As a spectator, we are observers and sometimes participants. Each experience, even if they are bounded in some factor of commonality, brings new perspectives. Earlier this month, I was a speaker for the Forensic Science Day at the University of Toronto in Canada, a poster presenter at the University of Leicester’s New Frontiers in Forensics conference, and an attendee at the Forensics Europe Expo in London. All three events, though united in the theme of forensic science, provided a platform for diverse and interesting observations.
This year marked the 20th anniversary of the forensic science program at the University of Toronto Mississauga (UTM). For this milestone, I was invited to speak at the annual Forensic Science Day, which is a conference-style event for the final-year undergraduates to present their research. This time, two-thirds of the student presenters were former students of mine. I remembered being in their position when I was one of them three years ago, anxiously hoping to get through my presentation without forgetting everything I had practiced. Now, no longer a student of the institution but a guest, it felt very different to be back. There was no pressure or anxiety to provide the perfect presentation this time (three years ago, this was worth 20% of our final mark!). Additionally, I was representing not just UTM, where my academic roots began, but also the University of Leicester and the INTREPID Forensics programme where I am continuing to develop myself as a researcher. This move away from my “home” university has really taught me about innovative and interdisciplinary research, and in turn I am able to bring the principles of what I’ve learned from UTM to my current position here at the University of Leicester. There are parallels and differences in how research is conducted depending on the institution and the research area, which is a fascinating paradigm to witness.
Presenting about my PhD research at the University of Toronto Mississauga’s 20th Anniversary of the Forensic Science Program.
A week later, there was another anniversary to be celebrated – the 30th anniversary of Sir Alec Jeffrey’s discovery of DNA fingerprinting at the University of Leicester. As such, a conference was held at the University of Leicester where professors presented on various emerging topics in forensic science, as well as recent applications of new technology to forensic science. Some of the INTREPID supervisors were presenting, including mine (Professor Sarah Hainsworth). This time, my role as a spectator was that of a student, as opposed to a teacher. As a student, I watched my supervisor’s presentation to learn more about her research background and what she would potentially expect from me if I were to ever give a presentation about my research. Previously at UTM, however, I had witnessed my former students’ presentations with a different perspective – there was a touch of satisfaction in seeing them act so professionally during their research presentations, and knowing that I had been a small part of their academic journey.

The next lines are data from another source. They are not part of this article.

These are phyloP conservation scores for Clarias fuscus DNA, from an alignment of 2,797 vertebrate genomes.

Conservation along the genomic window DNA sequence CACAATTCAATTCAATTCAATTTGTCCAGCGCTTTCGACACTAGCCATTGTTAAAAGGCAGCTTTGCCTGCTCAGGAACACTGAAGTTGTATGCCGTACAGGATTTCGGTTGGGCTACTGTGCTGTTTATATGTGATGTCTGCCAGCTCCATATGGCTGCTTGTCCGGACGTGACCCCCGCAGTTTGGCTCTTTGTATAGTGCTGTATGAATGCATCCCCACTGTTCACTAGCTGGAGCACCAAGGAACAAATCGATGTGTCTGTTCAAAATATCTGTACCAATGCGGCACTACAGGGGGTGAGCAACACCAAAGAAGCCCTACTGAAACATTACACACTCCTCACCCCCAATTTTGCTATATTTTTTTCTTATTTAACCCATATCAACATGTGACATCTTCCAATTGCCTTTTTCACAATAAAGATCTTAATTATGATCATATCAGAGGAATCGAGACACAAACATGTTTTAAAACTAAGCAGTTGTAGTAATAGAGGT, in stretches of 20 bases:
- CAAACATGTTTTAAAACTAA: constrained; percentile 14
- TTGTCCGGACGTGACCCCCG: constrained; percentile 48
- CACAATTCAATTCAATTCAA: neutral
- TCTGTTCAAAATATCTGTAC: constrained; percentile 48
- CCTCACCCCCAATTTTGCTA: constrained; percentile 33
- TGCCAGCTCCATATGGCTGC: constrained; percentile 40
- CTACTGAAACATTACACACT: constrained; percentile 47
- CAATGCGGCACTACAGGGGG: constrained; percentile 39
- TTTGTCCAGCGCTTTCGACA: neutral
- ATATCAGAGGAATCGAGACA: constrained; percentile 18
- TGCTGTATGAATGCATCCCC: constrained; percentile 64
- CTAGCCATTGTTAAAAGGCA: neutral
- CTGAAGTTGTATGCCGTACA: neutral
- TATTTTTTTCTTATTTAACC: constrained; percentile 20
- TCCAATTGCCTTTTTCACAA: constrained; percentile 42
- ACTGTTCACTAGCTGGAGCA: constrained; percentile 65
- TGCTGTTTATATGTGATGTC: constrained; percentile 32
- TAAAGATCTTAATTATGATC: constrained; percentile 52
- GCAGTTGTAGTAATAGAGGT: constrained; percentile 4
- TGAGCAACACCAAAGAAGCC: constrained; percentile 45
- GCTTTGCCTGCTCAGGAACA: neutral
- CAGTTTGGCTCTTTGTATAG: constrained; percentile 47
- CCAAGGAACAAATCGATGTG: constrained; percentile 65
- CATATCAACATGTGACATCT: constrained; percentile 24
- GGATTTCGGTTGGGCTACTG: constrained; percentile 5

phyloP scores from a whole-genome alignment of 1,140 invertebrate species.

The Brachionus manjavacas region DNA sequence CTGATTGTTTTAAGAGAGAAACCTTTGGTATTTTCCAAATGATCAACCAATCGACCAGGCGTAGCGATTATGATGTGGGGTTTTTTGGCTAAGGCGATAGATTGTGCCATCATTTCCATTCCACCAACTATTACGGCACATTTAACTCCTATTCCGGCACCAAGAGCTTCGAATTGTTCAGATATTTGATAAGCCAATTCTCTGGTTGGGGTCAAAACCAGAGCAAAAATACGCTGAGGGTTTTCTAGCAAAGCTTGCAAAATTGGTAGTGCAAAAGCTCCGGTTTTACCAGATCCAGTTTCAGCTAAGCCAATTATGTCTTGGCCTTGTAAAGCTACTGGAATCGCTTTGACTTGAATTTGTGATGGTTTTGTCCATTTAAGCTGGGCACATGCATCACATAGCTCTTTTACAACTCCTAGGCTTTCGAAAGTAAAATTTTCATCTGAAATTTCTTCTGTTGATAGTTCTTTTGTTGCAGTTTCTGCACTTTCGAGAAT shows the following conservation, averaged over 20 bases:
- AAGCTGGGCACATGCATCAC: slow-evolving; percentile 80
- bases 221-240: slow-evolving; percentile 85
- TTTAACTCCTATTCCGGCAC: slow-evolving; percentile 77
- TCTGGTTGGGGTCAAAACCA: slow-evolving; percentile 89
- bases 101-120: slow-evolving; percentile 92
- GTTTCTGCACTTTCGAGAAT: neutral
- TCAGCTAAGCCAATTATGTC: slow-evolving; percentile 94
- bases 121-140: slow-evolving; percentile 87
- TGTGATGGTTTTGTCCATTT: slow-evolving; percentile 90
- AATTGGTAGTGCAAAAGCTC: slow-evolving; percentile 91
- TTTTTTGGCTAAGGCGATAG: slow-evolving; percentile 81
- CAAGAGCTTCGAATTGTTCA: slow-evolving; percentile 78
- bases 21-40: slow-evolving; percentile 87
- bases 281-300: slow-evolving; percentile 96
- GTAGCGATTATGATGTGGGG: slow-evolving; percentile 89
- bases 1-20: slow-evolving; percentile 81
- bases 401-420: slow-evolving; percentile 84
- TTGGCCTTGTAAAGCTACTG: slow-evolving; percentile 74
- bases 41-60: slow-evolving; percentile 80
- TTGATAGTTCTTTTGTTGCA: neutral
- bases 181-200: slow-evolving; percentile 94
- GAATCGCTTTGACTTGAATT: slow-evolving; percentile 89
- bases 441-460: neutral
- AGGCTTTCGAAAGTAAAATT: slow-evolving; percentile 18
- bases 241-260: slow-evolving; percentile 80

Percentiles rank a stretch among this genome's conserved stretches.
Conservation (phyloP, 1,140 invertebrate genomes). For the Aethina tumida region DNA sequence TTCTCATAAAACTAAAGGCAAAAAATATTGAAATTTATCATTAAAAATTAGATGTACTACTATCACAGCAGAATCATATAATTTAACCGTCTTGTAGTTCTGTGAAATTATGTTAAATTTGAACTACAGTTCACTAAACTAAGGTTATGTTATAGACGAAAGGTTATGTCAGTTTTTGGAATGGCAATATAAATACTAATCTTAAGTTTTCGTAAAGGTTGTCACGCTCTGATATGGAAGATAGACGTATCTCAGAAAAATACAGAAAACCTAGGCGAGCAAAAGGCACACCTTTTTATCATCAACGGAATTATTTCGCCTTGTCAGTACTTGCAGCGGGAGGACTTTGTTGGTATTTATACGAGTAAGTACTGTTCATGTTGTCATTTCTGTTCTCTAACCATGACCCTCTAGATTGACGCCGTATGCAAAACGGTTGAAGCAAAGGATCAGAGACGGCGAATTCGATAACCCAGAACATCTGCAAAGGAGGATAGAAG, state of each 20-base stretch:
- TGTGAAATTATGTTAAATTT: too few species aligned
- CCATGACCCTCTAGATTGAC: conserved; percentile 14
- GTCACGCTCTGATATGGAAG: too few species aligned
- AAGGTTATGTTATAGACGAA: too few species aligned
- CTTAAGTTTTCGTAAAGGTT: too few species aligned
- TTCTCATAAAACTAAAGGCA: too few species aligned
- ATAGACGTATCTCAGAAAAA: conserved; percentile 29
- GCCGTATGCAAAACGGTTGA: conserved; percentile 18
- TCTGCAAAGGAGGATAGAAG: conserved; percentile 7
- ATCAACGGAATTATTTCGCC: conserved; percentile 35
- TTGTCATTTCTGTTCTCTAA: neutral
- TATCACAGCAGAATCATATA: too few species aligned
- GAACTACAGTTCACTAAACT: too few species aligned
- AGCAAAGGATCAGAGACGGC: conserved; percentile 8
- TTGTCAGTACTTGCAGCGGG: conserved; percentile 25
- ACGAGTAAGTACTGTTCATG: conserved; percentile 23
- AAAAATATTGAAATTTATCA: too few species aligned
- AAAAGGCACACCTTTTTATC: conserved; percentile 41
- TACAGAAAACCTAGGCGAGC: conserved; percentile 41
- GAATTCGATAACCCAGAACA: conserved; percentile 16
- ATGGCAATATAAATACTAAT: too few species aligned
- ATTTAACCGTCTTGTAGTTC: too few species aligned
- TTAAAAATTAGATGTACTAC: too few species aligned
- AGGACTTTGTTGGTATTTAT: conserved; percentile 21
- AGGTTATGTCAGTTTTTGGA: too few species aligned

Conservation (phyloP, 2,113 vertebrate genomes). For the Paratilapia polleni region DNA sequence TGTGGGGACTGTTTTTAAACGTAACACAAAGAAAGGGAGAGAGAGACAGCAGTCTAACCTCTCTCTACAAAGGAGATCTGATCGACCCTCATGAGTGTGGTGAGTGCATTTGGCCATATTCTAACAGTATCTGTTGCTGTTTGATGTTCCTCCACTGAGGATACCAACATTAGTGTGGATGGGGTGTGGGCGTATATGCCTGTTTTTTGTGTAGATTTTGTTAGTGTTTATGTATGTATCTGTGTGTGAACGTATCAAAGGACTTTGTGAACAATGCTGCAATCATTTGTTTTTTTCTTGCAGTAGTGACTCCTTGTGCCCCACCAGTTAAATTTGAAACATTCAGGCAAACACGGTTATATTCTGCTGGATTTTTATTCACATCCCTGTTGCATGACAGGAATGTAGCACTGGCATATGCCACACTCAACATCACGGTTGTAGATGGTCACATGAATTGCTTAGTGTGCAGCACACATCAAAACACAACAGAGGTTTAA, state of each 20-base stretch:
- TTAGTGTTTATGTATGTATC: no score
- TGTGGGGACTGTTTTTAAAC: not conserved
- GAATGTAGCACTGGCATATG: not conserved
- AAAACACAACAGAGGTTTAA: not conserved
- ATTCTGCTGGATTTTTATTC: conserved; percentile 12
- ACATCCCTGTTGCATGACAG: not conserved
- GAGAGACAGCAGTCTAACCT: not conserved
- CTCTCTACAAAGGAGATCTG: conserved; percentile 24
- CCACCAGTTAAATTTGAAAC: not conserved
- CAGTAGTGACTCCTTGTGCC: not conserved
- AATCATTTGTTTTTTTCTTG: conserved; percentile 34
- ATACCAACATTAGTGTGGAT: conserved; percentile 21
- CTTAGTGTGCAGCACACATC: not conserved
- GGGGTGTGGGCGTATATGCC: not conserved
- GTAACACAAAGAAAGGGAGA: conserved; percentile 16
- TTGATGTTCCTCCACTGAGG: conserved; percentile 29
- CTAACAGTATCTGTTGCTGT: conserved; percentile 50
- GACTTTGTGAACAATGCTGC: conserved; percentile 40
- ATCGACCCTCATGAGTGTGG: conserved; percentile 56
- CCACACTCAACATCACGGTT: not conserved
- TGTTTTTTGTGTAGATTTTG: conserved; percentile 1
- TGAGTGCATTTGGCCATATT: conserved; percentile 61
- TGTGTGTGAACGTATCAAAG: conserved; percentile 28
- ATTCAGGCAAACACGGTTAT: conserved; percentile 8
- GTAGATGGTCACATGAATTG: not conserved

I was not just a passive observer at the University of Leicester’s New Frontiers in Forensic Science conference, however. We presented research in the form of posters and had the opportunity to speak and be spoken to about our PhD topics. I was no longer a passive observer as a student or a teacher, but now an active participant as a researcher disseminating my own research.
Standing by my poster, explaining my research to interested attendees, and smiling for the paparazzi.
As a researcher, it is important to remember that the end result is not just research dissemination. Especially in forensic science where application is important, the end result is really the implementation of research in practice. The Forensics Europe Expo in London was a great reminder of this, as there were hundreds of booths exhibiting new technology, programs, and educational opportunities in forensic science and counter-terrorism efforts. The new methods that become commercially available are ideally the happy consequences of good research that ultimately become ingrained in practice.
Photos were prohibited at the Forensics Europe Expo, so instead I have a picture of a peacock in the nearby Holland Park.
In academia, there are many roles that one assumes. We can be passive observers, just listening, watching, and learning; we can be active participants as we speak to others about our work; and we can be instigators, innovators, and inspirators. Each role comes with their own perspectives, which hopefully gives us insight into our own work and motivation to keep striving for better research.